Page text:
The government should establish a dedicated agency that promotes and oversees senior care services, the Federation for the Welfare of the Elderly said on Tuesday, ahead of yesterday’s International Day of Older Persons.
Discussions about senior care in Taiwan normally do not go beyond the government’s long-term care policy and stipends provided to mark the Double Ninth Festival — the traditional senior citizens’ day that falls on the ninth day of the ninth lunar month, said the federation, which represents more than 100 elderly care groups nationwide.
However, the room for development among the elderly in the second half of their lives is so much greater, it said.
As of August last year, 15.79 percent of the population were people aged 65 or above, with 65-to-74-year-olds accounting for 61.42 percent, the 75-to-84 age group accounting for 27.89 percent and those 85 and over making up 10.68 percent, it said.
There were 4,034 centenarians at that time, it added.
Many countries, including the US and Japan, have governmental units responsible for senior affairs in the areas of education, labor, safety, economy, social welfare and healthcare, it said.
Taiwan should learn from them to meet the needs of a super-aged society, it said.
Technology should be utilized to develop a life-long learning system as a way of ending the stereotype that old people cannot make contributions to society, it said.
Raising people’s awareness on retirement preparations is also important, including health management, property trust, voluntary guardianship and care services, while pneumonia vaccinations should be free for the elderly, the federation said.
Long-term policies should be aimed at relieving families of the burden of caring for their elderly relatives, as well as addressing elder abuse, and reducing the barriers that limit the elderly from participating in social activities, it said.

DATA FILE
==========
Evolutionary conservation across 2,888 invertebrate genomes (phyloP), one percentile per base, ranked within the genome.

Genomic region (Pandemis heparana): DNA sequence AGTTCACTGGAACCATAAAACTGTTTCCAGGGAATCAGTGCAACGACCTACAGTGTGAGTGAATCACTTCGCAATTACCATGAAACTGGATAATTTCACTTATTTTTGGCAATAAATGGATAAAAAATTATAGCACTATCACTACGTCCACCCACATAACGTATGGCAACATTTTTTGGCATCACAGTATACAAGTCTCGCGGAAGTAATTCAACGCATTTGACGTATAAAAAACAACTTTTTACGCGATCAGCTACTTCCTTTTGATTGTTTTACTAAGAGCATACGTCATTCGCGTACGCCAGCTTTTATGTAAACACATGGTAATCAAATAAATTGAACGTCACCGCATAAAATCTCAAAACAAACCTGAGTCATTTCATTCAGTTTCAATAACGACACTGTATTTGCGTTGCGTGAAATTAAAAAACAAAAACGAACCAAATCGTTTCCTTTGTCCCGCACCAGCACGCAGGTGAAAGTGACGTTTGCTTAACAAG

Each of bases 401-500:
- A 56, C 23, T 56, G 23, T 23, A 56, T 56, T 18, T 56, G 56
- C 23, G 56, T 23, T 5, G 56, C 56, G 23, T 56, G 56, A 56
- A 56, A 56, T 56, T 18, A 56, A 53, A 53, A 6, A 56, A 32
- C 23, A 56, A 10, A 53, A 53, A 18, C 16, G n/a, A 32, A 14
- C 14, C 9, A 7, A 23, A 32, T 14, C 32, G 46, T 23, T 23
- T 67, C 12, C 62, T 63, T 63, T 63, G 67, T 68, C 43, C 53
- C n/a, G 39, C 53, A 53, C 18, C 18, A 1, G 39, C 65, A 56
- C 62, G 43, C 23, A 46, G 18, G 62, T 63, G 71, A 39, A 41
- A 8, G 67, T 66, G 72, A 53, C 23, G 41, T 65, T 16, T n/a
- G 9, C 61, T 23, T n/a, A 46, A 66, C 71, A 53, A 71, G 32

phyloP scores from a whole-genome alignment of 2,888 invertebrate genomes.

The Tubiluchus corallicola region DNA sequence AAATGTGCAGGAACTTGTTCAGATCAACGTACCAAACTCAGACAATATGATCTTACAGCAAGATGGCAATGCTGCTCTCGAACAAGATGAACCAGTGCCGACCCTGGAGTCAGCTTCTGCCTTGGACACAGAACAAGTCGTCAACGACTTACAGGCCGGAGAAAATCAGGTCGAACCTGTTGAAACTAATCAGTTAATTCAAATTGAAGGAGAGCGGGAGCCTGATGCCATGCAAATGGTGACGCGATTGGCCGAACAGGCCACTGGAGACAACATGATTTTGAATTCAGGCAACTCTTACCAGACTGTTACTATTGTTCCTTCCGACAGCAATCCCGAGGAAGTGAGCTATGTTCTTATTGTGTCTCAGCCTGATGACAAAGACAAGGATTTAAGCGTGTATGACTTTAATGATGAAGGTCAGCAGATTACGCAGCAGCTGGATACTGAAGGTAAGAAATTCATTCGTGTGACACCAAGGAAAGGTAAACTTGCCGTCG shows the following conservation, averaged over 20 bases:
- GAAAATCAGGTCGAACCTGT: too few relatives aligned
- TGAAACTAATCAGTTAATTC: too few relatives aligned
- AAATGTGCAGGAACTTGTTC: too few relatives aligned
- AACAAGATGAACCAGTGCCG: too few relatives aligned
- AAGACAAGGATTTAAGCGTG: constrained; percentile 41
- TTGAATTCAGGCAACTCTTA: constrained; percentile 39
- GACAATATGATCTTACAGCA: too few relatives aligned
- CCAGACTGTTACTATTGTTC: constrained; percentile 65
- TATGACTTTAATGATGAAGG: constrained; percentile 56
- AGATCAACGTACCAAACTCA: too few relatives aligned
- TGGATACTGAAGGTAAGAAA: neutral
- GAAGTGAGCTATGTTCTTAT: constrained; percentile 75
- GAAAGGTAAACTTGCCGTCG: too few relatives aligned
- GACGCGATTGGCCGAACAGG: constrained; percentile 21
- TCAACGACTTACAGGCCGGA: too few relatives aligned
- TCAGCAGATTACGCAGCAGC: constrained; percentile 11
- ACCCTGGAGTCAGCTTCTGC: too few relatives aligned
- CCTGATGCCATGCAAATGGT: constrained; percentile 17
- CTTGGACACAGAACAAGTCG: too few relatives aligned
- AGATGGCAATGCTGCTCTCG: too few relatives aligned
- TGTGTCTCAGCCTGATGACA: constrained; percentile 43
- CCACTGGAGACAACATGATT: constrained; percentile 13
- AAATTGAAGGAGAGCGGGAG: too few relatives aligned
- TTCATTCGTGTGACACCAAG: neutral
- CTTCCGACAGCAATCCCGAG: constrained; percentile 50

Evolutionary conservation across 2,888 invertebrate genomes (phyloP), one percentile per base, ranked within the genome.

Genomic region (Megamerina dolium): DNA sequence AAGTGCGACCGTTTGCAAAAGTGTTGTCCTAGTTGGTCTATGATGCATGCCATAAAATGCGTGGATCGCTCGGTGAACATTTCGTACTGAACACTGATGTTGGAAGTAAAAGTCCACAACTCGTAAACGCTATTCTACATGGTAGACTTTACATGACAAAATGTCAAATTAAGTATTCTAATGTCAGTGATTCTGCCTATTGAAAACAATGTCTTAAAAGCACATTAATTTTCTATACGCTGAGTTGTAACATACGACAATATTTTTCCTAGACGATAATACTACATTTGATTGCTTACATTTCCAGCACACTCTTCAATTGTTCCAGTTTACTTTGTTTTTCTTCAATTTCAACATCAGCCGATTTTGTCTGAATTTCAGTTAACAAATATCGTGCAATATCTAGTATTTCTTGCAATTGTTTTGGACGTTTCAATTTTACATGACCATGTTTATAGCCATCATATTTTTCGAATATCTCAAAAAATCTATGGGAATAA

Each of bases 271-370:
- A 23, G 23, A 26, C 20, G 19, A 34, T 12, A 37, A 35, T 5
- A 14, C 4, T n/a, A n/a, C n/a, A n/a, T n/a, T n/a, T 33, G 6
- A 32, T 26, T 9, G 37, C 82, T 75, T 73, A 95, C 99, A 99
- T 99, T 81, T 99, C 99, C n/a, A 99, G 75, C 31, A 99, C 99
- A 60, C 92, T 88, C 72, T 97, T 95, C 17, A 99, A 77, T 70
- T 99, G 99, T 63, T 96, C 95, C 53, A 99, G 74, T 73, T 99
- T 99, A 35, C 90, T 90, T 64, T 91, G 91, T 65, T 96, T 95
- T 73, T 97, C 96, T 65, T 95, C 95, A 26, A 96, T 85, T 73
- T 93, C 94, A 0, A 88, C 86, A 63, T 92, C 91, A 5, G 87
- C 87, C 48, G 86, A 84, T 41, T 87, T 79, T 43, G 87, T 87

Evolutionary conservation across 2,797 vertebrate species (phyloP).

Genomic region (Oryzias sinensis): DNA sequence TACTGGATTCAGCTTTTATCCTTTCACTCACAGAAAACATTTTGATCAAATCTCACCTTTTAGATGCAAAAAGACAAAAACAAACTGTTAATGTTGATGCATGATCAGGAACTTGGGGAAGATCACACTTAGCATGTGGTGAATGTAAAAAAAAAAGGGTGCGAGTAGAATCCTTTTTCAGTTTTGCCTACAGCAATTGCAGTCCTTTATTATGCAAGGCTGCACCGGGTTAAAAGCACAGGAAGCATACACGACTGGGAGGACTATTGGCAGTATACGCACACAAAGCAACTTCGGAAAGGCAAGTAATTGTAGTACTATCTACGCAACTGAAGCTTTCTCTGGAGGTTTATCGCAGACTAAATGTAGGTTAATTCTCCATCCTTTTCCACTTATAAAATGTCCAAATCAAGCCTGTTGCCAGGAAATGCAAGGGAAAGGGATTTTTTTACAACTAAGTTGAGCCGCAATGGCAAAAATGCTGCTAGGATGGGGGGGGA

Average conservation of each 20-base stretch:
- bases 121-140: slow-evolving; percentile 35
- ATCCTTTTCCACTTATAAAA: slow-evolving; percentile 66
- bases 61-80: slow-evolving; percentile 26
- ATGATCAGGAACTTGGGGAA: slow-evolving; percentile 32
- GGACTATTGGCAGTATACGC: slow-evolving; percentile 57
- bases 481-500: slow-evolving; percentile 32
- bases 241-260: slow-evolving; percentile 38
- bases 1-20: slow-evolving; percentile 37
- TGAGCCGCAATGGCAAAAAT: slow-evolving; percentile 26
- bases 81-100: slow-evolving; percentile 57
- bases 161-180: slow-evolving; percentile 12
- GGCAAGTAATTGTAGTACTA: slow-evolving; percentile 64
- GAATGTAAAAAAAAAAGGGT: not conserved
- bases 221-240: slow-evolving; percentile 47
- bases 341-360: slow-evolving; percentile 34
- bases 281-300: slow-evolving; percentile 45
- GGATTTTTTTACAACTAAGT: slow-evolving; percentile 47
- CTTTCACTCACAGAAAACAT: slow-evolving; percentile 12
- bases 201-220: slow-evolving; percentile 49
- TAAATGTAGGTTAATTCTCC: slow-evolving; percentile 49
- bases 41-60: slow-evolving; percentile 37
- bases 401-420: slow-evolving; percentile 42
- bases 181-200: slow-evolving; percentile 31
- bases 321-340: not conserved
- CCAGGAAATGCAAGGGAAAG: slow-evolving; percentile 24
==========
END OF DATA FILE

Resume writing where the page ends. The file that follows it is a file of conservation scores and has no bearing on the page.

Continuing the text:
In addition, to help retain trained staff at senior care facilities in eastern Taiwan, employees of those facilities should receive bonuses, it added.
While the antiparasitic drug ivermectin is being touted as a treatment for COVID-19 in many parts of the world, Taiwanese experts on Monday warned against regular use of the drug in COVID-19 treatment, citing a lack of solid evidence. “Following an experts’ meeting, we do not recommend regular use of ivermectin in treating COVID-19 due to the lack of enough evidence,” said Chang Shan-chwen (張上淳), convener of the Central Epidemic Command Center’s (CECC) expert advisory panel. A report in the American Journal of Therapeutics said that meta-analyses based on 18 randomized controlled treatment trials of ivermectin in COVID-19 patients had found large,
CLASSES HALTED: Cram schools have had to return tuition fees due to mandatory closures and might need to lay off half of their staff because of a lack of revenue The COVID-19 pandemic has taken a toll on the education sector, with some cram schools and tutoring centers saying they might soon be unable to pay their instructors due to the extension of a nationwide level 3 COVID-19 alert. The heightened alert level means schools must remain closed, so cram schools and tutoring centers have had to return tuition fees, one cram school said. June is normally the peak season for recruiting new students at cram schools and tutoring centers, but this year many such schools might need to lay off half of their staff due to a lack of
A person who was on Friday reported as the first in Taiwan to die after receiving a COVID-19 vaccine died of a heart attack, a Central Epidemic Command Center (CECC) official said yesterday. The deceased, whose sex and age were not disclosed, had coronary artery disease, which led to a fatal heart attack, Centers for Disease Control Deputy Director-General Chuang Jen-hsiang (莊人祥), who is the CECC’s spokesman, told a news conference, citing the autopsy report. It was the first death listed as a possible adverse event after receiving the AstraZenenca COVID-19 vaccine since the start of the vaccination program on March 22. The
Taichung, Kaohsiung and Chiayi County are to adopt a COVID-19 vaccine administration method invented in a town in Japan to make the inoculation process easier for elderly people, the local governments said. Under the method, dubbed the “Umi-machi style,” seniors who go to get their jabs at designated venues remain seated while a team of medical staff move from one person to another to administer their shots. Umi, a town in Fukuoka Prefecture, conceived of the idea by observing Toyota’s vehicle assembly lines, which are renowned for being efficient. Taichung, which has about 36,000 people older than 85, would try to